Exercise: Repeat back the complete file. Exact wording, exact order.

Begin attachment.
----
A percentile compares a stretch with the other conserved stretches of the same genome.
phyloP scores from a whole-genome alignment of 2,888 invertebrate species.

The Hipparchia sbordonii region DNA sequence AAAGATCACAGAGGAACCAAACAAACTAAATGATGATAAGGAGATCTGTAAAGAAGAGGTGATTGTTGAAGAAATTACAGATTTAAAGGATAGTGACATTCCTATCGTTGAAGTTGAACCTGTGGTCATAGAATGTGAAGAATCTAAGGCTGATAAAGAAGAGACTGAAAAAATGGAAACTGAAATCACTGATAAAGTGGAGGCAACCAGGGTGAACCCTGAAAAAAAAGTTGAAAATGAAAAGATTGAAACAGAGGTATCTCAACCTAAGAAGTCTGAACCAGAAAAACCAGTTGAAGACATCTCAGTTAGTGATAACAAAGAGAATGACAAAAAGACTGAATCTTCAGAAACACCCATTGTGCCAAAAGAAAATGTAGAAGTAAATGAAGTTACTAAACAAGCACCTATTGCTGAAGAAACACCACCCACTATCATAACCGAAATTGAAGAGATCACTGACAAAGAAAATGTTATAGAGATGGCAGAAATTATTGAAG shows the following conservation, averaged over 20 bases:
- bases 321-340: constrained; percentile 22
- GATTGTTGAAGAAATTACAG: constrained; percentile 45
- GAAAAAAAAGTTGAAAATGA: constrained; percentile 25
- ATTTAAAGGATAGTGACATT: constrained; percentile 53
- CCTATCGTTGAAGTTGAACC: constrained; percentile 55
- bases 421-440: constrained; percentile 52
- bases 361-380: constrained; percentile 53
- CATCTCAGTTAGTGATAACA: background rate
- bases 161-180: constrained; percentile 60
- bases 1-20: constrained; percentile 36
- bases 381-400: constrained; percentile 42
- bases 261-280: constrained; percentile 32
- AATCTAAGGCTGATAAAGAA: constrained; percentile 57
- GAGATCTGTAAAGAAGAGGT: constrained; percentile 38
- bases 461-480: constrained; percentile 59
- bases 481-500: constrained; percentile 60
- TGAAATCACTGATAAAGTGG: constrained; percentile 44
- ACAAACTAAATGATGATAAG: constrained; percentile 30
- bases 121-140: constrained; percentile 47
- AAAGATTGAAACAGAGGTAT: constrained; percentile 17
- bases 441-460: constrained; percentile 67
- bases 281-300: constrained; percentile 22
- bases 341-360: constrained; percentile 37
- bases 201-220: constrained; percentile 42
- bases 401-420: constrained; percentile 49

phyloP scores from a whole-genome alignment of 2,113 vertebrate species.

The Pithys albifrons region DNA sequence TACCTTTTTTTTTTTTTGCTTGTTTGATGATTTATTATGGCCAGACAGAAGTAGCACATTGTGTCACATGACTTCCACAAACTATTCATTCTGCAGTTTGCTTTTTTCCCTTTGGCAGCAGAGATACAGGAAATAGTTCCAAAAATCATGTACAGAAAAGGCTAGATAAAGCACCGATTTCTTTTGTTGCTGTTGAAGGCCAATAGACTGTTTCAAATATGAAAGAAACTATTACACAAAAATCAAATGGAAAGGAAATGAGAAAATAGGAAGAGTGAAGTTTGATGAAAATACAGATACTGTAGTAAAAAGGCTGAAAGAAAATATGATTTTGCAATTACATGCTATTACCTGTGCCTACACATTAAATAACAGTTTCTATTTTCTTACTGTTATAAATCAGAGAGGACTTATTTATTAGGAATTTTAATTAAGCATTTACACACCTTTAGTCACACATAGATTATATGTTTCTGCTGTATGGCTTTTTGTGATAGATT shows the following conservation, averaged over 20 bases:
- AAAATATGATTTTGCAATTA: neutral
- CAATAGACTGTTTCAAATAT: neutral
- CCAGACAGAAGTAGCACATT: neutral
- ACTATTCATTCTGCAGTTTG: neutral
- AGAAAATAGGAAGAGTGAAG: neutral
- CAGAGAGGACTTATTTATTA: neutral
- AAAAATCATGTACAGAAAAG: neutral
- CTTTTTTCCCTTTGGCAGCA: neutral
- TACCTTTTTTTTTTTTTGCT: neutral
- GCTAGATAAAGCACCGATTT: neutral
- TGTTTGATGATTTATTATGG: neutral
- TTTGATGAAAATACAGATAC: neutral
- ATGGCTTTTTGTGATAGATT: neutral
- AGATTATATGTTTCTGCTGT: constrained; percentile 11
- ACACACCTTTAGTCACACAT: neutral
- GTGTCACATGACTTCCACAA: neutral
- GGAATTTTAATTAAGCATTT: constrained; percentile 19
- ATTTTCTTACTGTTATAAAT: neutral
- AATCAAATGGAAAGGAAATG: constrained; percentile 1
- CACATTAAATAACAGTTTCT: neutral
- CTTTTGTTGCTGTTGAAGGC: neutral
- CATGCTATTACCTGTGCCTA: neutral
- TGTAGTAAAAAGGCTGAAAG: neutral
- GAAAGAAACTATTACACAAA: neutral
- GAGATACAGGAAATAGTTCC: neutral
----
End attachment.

A percentile compares a stretch with the other conserved stretches of the same genome.
phyloP scores from a whole-genome alignment of 2,888 invertebrate species.

The Hipparchia sbordonii region DNA sequence AAAGATCACAGAGGAACCAAACAAACTAAATGATGATAAGGAGATCTGTAAAGAAGAGGTGATTGTTGAAGAAATTACAGATTTAAAGGATAGTGACATTCCTATCGTTGAAGTTGAACCTGTGGTCATAGAATGTGAAGAATCTAAGGCTGATAAAGAAGAGACTGAAAAAATGGAAACTGAAATCACTGATAAAGTGGAGGCAACCAGGGTGAACCCTGAAAAAAAAGTTGAAAATGAAAAGATTGAAACAGAGGTATCTCAACCTAAGAAGTCTGAACCAGAAAAACCAGTTGAAGACATCTCAGTTAGTGATAACAAAGAGAATGACAAAAAGACTGAATCTTCAGAAACACCCATTGTGCCAAAAGAAAATGTAGAAGTAAATGAAGTTACTAAACAAGCACCTATTGCTGAAGAAACACCACCCACTATCATAACCGAAATTGAAGAGATCACTGACAAAGAAAATGTTATAGAGATGGCAGAAATTATTGAAG shows the following conservation, averaged over 20 bases:
- bases 321-340: constrained; percentile 22
- GATTGTTGAAGAAATTACAG: constrained; percentile 45
- GAAAAAAAAGTTGAAAATGA: constrained; percentile 25
- ATTTAAAGGATAGTGACATT: constrained; percentile 53
- CCTATCGTTGAAGTTGAACC: constrained; percentile 55
- bases 421-440: constrained; percentile 52
- bases 361-380: constrained; percentile 53
- CATCTCAGTTAGTGATAACA: background rate
- bases 161-180: constrained; percentile 60
- bases 1-20: constrained; percentile 36
- bases 381-400: constrained; percentile 42
- bases 261-280: constrained; percentile 32
- AATCTAAGGCTGATAAAGAA: constrained; percentile 57
- GAGATCTGTAAAGAAGAGGT: constrained; percentile 38
- bases 461-480: constrained; percentile 59
- bases 481-500: constrained; percentile 60
- TGAAATCACTGATAAAGTGG: constrained; percentile 44
- ACAAACTAAATGATGATAAG: constrained; percentile 30
- bases 121-140: constrained; percentile 47
- AAAGATTGAAACAGAGGTAT: constrained; percentile 17
- bases 441-460: constrained; percentile 67
- bases 281-300: constrained; percentile 22
- bases 341-360: constrained; percentile 37
- bases 201-220: constrained; percentile 42
- bases 401-420: constrained; percentile 49

phyloP scores from a whole-genome alignment of 2,113 vertebrate species.

The Pithys albifrons region DNA sequence TACCTTTTTTTTTTTTTGCTTGTTTGATGATTTATTATGGCCAGACAGAAGTAGCACATTGTGTCACATGACTTCCACAAACTATTCATTCTGCAGTTTGCTTTTTTCCCTTTGGCAGCAGAGATACAGGAAATAGTTCCAAAAATCATGTACAGAAAAGGCTAGATAAAGCACCGATTTCTTTTGTTGCTGTTGAAGGCCAATAGACTGTTTCAAATATGAAAGAAACTATTACACAAAAATCAAATGGAAAGGAAATGAGAAAATAGGAAGAGTGAAGTTTGATGAAAATACAGATACTGTAGTAAAAAGGCTGAAAGAAAATATGATTTTGCAATTACATGCTATTACCTGTGCCTACACATTAAATAACAGTTTCTATTTTCTTACTGTTATAAATCAGAGAGGACTTATTTATTAGGAATTTTAATTAAGCATTTACACACCTTTAGTCACACATAGATTATATGTTTCTGCTGTATGGCTTTTTGTGATAGATT shows the following conservation, averaged over 20 bases:
- AAAATATGATTTTGCAATTA: neutral
- CAATAGACTGTTTCAAATAT: neutral
- CCAGACAGAAGTAGCACATT: neutral
- ACTATTCATTCTGCAGTTTG: neutral
- AGAAAATAGGAAGAGTGAAG: neutral
- CAGAGAGGACTTATTTATTA: neutral
- AAAAATCATGTACAGAAAAG: neutral
- CTTTTTTCCCTTTGGCAGCA: neutral
- TACCTTTTTTTTTTTTTGCT: neutral
- GCTAGATAAAGCACCGATTT: neutral
- TGTTTGATGATTTATTATGG: neutral
- TTTGATGAAAATACAGATAC: neutral
- ATGGCTTTTTGTGATAGATT: neutral
- AGATTATATGTTTCTGCTGT: constrained; percentile 11
- ACACACCTTTAGTCACACAT: neutral
- GTGTCACATGACTTCCACAA: neutral
- GGAATTTTAATTAAGCATTT: constrained; percentile 19
- ATTTTCTTACTGTTATAAAT: neutral
- AATCAAATGGAAAGGAAATG: constrained; percentile 1
- CACATTAAATAACAGTTTCT: neutral
- CTTTTGTTGCTGTTGAAGGC: neutral
- CATGCTATTACCTGTGCCTA: neutral
- TGTAGTAAAAAGGCTGAAAG: neutral
- GAAAGAAACTATTACACAAA: neutral
- GAGATACAGGAAATAGTTCC: neutral